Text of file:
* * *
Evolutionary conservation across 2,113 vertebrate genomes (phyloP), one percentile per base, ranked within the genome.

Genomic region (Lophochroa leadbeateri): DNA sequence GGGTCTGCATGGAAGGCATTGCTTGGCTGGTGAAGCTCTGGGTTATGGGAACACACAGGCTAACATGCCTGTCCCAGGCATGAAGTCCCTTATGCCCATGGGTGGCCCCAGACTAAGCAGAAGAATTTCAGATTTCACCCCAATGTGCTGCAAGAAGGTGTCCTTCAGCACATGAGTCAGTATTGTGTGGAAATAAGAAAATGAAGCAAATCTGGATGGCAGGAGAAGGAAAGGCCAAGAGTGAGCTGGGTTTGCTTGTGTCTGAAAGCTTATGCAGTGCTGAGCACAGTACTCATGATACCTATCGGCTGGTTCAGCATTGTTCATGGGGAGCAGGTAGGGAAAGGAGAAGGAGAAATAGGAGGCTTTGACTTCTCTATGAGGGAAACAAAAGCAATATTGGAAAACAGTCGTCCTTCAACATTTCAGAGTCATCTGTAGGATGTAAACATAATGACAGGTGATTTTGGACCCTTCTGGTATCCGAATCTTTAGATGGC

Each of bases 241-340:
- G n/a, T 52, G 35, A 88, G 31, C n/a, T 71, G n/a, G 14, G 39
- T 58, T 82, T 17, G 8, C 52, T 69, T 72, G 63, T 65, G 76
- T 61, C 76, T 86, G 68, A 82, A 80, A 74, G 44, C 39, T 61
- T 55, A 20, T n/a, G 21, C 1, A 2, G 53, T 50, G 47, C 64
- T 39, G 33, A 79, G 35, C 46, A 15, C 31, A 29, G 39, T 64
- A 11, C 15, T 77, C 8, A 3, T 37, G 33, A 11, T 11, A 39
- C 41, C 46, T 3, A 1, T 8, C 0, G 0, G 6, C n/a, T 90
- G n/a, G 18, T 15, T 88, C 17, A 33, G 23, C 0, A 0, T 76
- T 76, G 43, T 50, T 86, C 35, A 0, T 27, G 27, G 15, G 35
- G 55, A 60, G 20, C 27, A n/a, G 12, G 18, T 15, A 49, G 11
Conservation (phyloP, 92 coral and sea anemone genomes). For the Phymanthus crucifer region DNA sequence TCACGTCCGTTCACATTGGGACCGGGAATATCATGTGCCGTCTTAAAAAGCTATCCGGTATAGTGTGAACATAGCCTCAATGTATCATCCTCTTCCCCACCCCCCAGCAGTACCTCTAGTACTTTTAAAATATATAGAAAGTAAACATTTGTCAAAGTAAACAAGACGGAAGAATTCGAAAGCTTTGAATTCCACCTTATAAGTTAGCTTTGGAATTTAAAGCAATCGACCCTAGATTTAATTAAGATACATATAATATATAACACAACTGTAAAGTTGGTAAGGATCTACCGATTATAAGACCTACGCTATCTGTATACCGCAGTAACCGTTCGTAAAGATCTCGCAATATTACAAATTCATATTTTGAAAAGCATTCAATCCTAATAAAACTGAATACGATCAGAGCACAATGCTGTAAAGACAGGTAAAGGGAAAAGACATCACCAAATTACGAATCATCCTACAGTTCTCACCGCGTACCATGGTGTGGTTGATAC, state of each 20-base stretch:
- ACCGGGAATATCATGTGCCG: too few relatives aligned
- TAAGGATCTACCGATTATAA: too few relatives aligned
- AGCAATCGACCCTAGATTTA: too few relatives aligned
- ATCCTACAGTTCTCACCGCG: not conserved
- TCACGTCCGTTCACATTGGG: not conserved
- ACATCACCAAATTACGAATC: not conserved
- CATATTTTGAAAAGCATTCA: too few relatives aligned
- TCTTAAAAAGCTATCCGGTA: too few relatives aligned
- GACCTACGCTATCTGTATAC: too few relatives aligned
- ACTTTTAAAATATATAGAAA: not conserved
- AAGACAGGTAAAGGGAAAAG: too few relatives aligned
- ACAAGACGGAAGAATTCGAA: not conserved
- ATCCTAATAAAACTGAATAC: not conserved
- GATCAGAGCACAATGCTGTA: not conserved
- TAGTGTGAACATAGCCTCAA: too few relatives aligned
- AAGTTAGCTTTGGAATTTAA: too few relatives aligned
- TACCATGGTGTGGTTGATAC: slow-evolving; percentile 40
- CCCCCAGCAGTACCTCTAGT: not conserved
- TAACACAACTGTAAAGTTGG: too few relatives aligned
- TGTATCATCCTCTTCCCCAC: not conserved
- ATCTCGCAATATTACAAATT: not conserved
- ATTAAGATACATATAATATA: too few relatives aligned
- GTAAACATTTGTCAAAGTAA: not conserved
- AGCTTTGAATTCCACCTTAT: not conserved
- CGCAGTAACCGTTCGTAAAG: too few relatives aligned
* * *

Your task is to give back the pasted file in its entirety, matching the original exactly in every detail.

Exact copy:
Evolutionary conservation across 2,113 vertebrate genomes (phyloP), one percentile per base, ranked within the genome.

Genomic region (Lophochroa leadbeateri): DNA sequence GGGTCTGCATGGAAGGCATTGCTTGGCTGGTGAAGCTCTGGGTTATGGGAACACACAGGCTAACATGCCTGTCCCAGGCATGAAGTCCCTTATGCCCATGGGTGGCCCCAGACTAAGCAGAAGAATTTCAGATTTCACCCCAATGTGCTGCAAGAAGGTGTCCTTCAGCACATGAGTCAGTATTGTGTGGAAATAAGAAAATGAAGCAAATCTGGATGGCAGGAGAAGGAAAGGCCAAGAGTGAGCTGGGTTTGCTTGTGTCTGAAAGCTTATGCAGTGCTGAGCACAGTACTCATGATACCTATCGGCTGGTTCAGCATTGTTCATGGGGAGCAGGTAGGGAAAGGAGAAGGAGAAATAGGAGGCTTTGACTTCTCTATGAGGGAAACAAAAGCAATATTGGAAAACAGTCGTCCTTCAACATTTCAGAGTCATCTGTAGGATGTAAACATAATGACAGGTGATTTTGGACCCTTCTGGTATCCGAATCTTTAGATGGC

Each of bases 241-340:
- G n/a, T 52, G 35, A 88, G 31, C n/a, T 71, G n/a, G 14, G 39
- T 58, T 82, T 17, G 8, C 52, T 69, T 72, G 63, T 65, G 76
- T 61, C 76, T 86, G 68, A 82, A 80, A 74, G 44, C 39, T 61
- T 55, A 20, T n/a, G 21, C 1, A 2, G 53, T 50, G 47, C 64
- T 39, G 33, A 79, G 35, C 46, A 15, C 31, A 29, G 39, T 64
- A 11, C 15, T 77, C 8, A 3, T 37, G 33, A 11, T 11, A 39
- C 41, C 46, T 3, A 1, T 8, C 0, G 0, G 6, C n/a, T 90
- G n/a, G 18, T 15, T 88, C 17, A 33, G 23, C 0, A 0, T 76
- T 76, G 43, T 50, T 86, C 35, A 0, T 27, G 27, G 15, G 35
- G 55, A 60, G 20, C 27, A n/a, G 12, G 18, T 15, A 49, G 11
Conservation (phyloP, 92 coral and sea anemone genomes). For the Phymanthus crucifer region DNA sequence TCACGTCCGTTCACATTGGGACCGGGAATATCATGTGCCGTCTTAAAAAGCTATCCGGTATAGTGTGAACATAGCCTCAATGTATCATCCTCTTCCCCACCCCCCAGCAGTACCTCTAGTACTTTTAAAATATATAGAAAGTAAACATTTGTCAAAGTAAACAAGACGGAAGAATTCGAAAGCTTTGAATTCCACCTTATAAGTTAGCTTTGGAATTTAAAGCAATCGACCCTAGATTTAATTAAGATACATATAATATATAACACAACTGTAAAGTTGGTAAGGATCTACCGATTATAAGACCTACGCTATCTGTATACCGCAGTAACCGTTCGTAAAGATCTCGCAATATTACAAATTCATATTTTGAAAAGCATTCAATCCTAATAAAACTGAATACGATCAGAGCACAATGCTGTAAAGACAGGTAAAGGGAAAAGACATCACCAAATTACGAATCATCCTACAGTTCTCACCGCGTACCATGGTGTGGTTGATAC, state of each 20-base stretch:
- ACCGGGAATATCATGTGCCG: too few relatives aligned
- TAAGGATCTACCGATTATAA: too few relatives aligned
- AGCAATCGACCCTAGATTTA: too few relatives aligned
- ATCCTACAGTTCTCACCGCG: not conserved
- TCACGTCCGTTCACATTGGG: not conserved
- ACATCACCAAATTACGAATC: not conserved
- CATATTTTGAAAAGCATTCA: too few relatives aligned
- TCTTAAAAAGCTATCCGGTA: too few relatives aligned
- GACCTACGCTATCTGTATAC: too few relatives aligned
- ACTTTTAAAATATATAGAAA: not conserved
- AAGACAGGTAAAGGGAAAAG: too few relatives aligned
- ACAAGACGGAAGAATTCGAA: not conserved
- ATCCTAATAAAACTGAATAC: not conserved
- GATCAGAGCACAATGCTGTA: not conserved
- TAGTGTGAACATAGCCTCAA: too few relatives aligned
- AAGTTAGCTTTGGAATTTAA: too few relatives aligned
- TACCATGGTGTGGTTGATAC: slow-evolving; percentile 40
- CCCCCAGCAGTACCTCTAGT: not conserved
- TAACACAACTGTAAAGTTGG: too few relatives aligned
- TGTATCATCCTCTTCCCCAC: not conserved
- ATCTCGCAATATTACAAATT: not conserved
- ATTAAGATACATATAATATA: too few relatives aligned
- GTAAACATTTGTCAAAGTAA: not conserved
- AGCTTTGAATTCCACCTTAT: not conserved
- CGCAGTAACCGTTCGTAAAG: too few relatives aligned